Immigrant Slavs, Puerto Ricans, artsy types, and a proliferation of cafés converge on the city's locus of cool.
By Elizabeth Kadetsky
The Scene Liz Phair and the Smashing Pumpkins got their start in the West Town club scene, which has been one of Chicago's last bastions of cheap beer for a century. A recent economic boom in the red-brick and Victorian-style neighborhood west of the Chicago River has since brought together artists, immigrants, and newly arrived families from upscale Lincoln Park.
The Backstory Eastern Europeans seeking a better life settled here in the 1870's. But over the past two decades, the drug subculture that took hold in the 1950's (described in detail in Nelson Algren's novels) conspired with political unrest, urban decay, and Division Street's daunting width. Now an influx of artists, refugees from Chi-town's inflated rents, has spawned the area's rebirth.
Local Fauna Nights are global-village block parties, with cars flaunting Puerto Rican flags and gallery-hoppers roaming around in T-shirts with ironic slogans.
The Epicenter Hipsters convene each night at RAINBO CLUB (1150 N. Damen Ave.; 773/489-5999); the bar's photo booth, red leather banquettes, and alternative music scene were immortalized in Stephen Frears's movie High Fidelity.
Restaurants COCO 2723 W. Division St.; 773/384-4811; dinner for two $45. French-trained Nuyorican chef Johnny Quiñones introduced West Town to sophisticated versions of traditional and modern foods from Puerto Rico, such as mofongo, a savory tart with a crust of mashed plantains and pork cracklings. GREEN ZEBRA 1460 W. Chicago Ave.; 312/243-7100; dinner for two $65. Haute restaurateur Shawn McClain's high-design spot pleases the organic crowd with ingredients from regional farms. Thanks to McClain's renowned martinis, it caters to lounge lizards too. Don't miss the Point Reyes blue cheese soufflé.
Shopping CASA DE SOUL 1919 W. Division St.; 773/252-2520. Nigeria-raised Kennedy Ashinze (who moonlights as deep-house and global DJ Kennedy Octane) op-ened his boutique this year. It stocks club gear, one-of-a-kind amulets from Africa, Vietnamese art, and vintage LP's and magazines. LE FETICHE 1939 W. Division St.; 773/252-5120. No one seems to mind if you browse in your slippers at this high-end shoe boutique. The focus is footwear as objet d'art, with Rem Koolhaas's architectural line, United Nude, as the centerpiece.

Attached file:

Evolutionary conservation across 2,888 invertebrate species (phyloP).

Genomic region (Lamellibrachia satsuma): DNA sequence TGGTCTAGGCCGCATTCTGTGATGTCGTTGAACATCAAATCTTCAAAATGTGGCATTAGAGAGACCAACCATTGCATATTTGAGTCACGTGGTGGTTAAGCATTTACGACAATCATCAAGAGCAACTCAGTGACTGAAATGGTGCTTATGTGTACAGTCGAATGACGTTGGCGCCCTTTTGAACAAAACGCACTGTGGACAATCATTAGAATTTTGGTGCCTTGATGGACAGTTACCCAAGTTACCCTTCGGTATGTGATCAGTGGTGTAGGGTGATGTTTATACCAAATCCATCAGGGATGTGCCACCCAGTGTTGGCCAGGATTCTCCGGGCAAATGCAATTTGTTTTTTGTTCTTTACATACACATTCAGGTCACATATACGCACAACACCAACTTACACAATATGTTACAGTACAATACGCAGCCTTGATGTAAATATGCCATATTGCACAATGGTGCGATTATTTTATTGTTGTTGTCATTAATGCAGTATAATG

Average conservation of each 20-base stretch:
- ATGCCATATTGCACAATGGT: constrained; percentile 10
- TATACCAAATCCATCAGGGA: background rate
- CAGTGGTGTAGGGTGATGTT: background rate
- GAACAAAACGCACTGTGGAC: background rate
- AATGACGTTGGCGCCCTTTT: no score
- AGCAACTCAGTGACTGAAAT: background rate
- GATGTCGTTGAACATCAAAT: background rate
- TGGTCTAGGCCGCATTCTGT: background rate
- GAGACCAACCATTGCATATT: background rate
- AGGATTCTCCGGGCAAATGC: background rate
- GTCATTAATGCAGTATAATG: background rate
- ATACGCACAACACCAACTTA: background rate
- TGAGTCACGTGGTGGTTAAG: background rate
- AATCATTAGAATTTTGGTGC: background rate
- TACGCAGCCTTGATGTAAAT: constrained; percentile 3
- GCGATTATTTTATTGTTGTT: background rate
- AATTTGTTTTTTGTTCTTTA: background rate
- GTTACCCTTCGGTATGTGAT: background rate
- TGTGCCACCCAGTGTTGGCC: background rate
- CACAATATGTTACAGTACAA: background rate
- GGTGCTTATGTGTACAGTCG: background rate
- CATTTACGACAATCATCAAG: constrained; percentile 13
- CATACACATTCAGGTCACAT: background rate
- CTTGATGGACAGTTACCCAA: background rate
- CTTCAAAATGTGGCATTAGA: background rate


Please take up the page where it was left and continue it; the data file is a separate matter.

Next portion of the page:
After Dark SONOTHEQUE 1444 W. Chicago Ave.; 312/226-7600. Self-styled international groove merchant Joe Bryl relocated from Chicago's notorious Vinyl disco to the luminescent DJ booth in this state-of-the-art sound space, which draws club kids as well as yuppies slumming on the West Side.
Know the names of these three revered acts: Stereolab, Smog, and Will Oldham. You may catch band members in a sneak performance at a local bar
A creative alternative to urban sprawl keeps the smart set inside the Perimeter—and is luring others back from the suburbs.
By James E. McWilliams
The Scene According to a local architect, this neighborhood east of midtown was until recently 10 square blocks you entered in ignorance and at your own peril. Thanks to the the mid-nineties redevelopment of the rickety 1881 Fulton Bag & Cotton Mill, Cabbagetown has evolved from a decaying blue-collar zone into a celebration of artifact and artistry; it's the destination for anyone nurturing a serious ambition to paint or write— and to see and be seen.
The Backstory Legend has it that Cabbagetown's name dates from the 1920's, when vegetables reliably dropped from the back of produce trucks as they skidded around the corner onto Carroll Street, affording mill workers living in rough-hewn company housing something extra for supper.
Local Fauna Fierce piercings, thrift-store gear, and sculpted facial hair are just a few of the images that reflect Cabbagetown's countercultural ethos. But as suburbanites buy up refurbished bungalows (the original mill houses), which—at least for now—are still a good deal, polo shirts and Porsches are increasingly juxtaposed with VW Bugs and belly rings.